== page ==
The International Herald Tribune looks at violence, too, in Egypt, this time against women. A piece on the comment pages by Cairo-based New Zealand journalist Glen Johnson is called: “The Other Side of Tahrir Square”. He says hundreds of reactionary Egyptian men trampled women underfoot as they demonstrated on International Women’s Day two days ago. The writer says “a real revolution should entail widespread social reform”, and that includes addressing women’s rights.

Unrest in the Middle East is having an impact outside the region. Chinse government reaction to the Jasmine Revolution in Tunisia and events in Egypt has included restricting internet access. The International Herald Tribune has a cartoon showing a Chinese leader on the Great Wall shouting down to the democratic hordes: “We don’t do imports”.

China’s Communist apparatchiks are currently meeting for their National People’s Congress in Beijing. The China Daily reports that the government has announced it is planning to build ten million homes and beef up medical care to people suffering severe disease.

The South China Morning Post has a comment piece headed: “Sand in the growth engine”. The writer Robert Clarke argues Chinese leaders will need sharp antennae to prevent the Communist apparatus becoming sand in the country’s economic motor, if they are not going to OK western-style reforms.

And, after so much grim news, a bit of cheer. A chuckle a day keep the doctor away. That’s official, according to the UK’s Daily Mail. It headlines: “Laughter really is the best cure”. Researchers have established that laughing helps counteract poor blood circulation. It quotes the British Medical Journal saying the best prescription for patients with leg ulcers is a belly laugh.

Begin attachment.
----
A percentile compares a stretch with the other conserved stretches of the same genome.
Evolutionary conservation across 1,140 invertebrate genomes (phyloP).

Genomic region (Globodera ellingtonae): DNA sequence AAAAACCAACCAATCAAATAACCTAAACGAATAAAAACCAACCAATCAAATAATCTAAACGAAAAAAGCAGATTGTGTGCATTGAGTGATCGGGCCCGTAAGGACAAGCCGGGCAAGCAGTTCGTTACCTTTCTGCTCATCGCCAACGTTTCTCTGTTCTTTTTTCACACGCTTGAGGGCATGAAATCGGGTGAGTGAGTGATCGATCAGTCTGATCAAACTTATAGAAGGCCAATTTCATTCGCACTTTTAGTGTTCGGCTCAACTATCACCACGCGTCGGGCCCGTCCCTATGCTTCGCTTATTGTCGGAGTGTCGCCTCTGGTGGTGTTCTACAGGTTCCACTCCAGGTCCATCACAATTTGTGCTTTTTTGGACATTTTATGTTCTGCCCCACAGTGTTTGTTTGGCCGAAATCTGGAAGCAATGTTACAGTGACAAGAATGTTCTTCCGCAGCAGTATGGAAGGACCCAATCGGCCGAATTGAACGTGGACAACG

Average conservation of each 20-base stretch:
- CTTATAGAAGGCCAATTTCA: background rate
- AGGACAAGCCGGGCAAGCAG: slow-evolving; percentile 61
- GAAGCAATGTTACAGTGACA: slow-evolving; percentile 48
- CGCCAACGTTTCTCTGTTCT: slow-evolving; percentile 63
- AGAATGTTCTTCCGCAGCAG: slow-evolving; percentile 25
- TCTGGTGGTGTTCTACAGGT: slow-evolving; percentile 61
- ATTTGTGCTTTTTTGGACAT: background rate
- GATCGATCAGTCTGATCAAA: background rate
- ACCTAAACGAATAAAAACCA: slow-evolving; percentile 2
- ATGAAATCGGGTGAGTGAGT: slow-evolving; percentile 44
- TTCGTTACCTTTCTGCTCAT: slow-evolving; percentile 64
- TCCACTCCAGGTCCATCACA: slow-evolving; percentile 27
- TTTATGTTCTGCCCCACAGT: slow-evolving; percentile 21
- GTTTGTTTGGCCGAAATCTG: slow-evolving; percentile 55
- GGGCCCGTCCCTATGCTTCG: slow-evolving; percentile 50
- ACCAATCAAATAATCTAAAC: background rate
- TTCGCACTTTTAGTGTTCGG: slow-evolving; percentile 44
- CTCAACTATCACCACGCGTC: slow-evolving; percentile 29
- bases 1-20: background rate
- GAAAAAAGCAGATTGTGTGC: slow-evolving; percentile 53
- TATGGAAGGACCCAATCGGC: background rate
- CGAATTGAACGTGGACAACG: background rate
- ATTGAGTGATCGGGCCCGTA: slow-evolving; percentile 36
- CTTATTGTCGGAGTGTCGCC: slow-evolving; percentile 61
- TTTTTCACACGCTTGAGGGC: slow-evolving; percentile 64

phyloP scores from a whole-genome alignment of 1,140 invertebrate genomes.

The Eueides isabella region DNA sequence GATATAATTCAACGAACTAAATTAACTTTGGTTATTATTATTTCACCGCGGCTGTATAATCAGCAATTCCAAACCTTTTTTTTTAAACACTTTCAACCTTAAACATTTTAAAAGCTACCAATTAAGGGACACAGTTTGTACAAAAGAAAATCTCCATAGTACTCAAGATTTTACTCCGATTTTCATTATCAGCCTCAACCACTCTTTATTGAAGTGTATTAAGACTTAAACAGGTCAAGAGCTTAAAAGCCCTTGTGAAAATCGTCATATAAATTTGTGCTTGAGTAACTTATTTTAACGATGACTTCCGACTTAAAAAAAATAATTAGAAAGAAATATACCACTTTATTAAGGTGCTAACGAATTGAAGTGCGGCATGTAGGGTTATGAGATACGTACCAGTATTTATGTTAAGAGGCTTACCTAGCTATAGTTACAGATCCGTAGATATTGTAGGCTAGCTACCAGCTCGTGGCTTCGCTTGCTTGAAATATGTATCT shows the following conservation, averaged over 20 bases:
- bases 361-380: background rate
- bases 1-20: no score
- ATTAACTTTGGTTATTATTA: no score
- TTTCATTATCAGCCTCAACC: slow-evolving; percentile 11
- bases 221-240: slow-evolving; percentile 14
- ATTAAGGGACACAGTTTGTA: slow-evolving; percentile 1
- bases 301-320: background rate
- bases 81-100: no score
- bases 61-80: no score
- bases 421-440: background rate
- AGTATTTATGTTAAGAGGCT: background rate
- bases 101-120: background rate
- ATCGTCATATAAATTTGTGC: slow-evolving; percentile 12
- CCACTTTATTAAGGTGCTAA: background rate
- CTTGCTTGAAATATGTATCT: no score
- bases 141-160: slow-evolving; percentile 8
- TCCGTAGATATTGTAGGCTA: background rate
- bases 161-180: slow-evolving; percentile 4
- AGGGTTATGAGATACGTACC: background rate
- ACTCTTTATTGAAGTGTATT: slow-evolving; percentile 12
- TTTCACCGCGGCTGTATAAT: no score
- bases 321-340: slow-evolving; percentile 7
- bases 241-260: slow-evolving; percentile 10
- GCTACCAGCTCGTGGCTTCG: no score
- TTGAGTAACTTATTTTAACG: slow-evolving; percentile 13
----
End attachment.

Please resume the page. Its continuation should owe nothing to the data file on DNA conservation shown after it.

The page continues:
By Nicholas RUSHWORTH

COMMENT(S)

Archives

2017-11-22 Zimbabwe

Robert Mugabe resigns: 'Hip Hip Harare'

IN THE WORLD PAPERS - Wednesday, November 22: The Zimbabwean papers rejoice at a "new era" as Robert Mugabe resigns. But will his successor be any better? Lebanese Minister Saad...

Read more

2017-11-22 Ratko Mladic

UN tribunal decides fate of Mladic, 'Butcher of the Balkans'

IN THE FRENCH PAPERS - Wednesday, November 22: The papers are focusing on the trial of Ratko Mladic, the Bosnian Serb leader who oversaw the Srebrenica massacre in 1995. He's the...

Read more

2017-11-21 Angela Merkel

'The End of German Stability'

INTERNATIONAL PAPERS - Tues. 21.11.17: British and American papers sound the alarm as they ponder a "post-Merkel era" of political uncertainty. As the Guardian writes, "it could...

Read more

2017-11-21 Angela Merkel

'Bad news for Merkel is bad news for Europe'

FRENCH PAPERS - Tues. 21.11.17: "Is the sun finally setting over Angela Merkel?" This question from Le Figaro is on the minds of much of the French press after the German...

Read more

2017-11-20 German politics

The 'Blame Game' has begun in Germany

INTERNATIONAL PAPERS - Mon. 20.11.17: Germany's "Jamaica" talks to form a coalition have failed and the German press is wondering why. We look at the different reasons why the...

Read more